However, given the strict rules of confidentiality of existing, almost completed trade deals and those outlined in the Fast Track bill itself, we have no reason to believe that this officer would have much power to do anything meaningful to improve trade transparency, such as releasing the text of the agreement to the public prior to the completion of negotiations. As it stands, the text only has to be released to the public 60 days before it is signed, at which time the text is already locked down from any further amendments.

There is also a new "consultation and compliance" procedure, about which Public Citizen writes [pdf]:

The bill’s only new feature in this respect is a new “consultation and compliance” procedure that would only be usable after an agreement was already signed and entered into, at which point changes to the pact could be made only if all other negotiating parties agreed to reopen negotiations and then agreed to the changes (likely after extracting further concessions from the United States). That process would require approval by 60 Senators to take a pact off of Fast Track consideration, even though a simple majority “no” vote in the Senate would have the same effect on an agreement.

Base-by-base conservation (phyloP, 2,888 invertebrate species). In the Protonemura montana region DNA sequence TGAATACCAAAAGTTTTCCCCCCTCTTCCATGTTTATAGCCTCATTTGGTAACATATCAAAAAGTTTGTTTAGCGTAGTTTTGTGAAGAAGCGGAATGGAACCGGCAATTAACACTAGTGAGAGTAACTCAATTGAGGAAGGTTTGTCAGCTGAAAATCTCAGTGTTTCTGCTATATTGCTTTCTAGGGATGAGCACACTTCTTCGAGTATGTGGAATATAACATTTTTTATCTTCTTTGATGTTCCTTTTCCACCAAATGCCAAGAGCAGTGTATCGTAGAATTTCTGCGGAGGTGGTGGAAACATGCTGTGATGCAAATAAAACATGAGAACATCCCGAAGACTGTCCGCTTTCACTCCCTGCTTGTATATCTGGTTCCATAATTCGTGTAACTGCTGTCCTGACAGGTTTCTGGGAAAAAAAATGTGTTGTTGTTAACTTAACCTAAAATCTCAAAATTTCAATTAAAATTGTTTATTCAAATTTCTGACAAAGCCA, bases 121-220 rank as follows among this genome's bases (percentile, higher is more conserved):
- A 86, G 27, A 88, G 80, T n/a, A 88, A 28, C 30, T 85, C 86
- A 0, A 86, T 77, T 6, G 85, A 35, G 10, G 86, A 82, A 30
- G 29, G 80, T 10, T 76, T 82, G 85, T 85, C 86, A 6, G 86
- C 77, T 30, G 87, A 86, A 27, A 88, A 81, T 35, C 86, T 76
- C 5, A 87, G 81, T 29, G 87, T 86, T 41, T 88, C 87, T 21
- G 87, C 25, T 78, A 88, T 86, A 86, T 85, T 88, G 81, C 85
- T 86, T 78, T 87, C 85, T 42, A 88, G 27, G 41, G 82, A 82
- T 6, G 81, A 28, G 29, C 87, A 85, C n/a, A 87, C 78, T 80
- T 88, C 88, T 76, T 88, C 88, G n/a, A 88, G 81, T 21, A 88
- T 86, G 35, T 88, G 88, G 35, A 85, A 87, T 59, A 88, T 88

Thus, essentially the Fast Track bill does the same as it ever did—tying the hands of Congress so that it is unable to give meaningful input into the agreement during its drafting, or to thoroughly review the agreement once it is completed.

A main feature of the bill is its negotiation objectives, which set the parameters within which the President is authorized to negotiate the agreement. If Congress considers that the text ultimately deviates from these objectives, it can vote the agreement down. Some of these negotiation objectives have been added or changed since the previous Fast Track bill, but none of these provide any comfort to us on the troubling issues from the Intellectual Property, E-Commerce, and Investment chapters of the TPP. Indeed, some of the new text raise concerns. For example: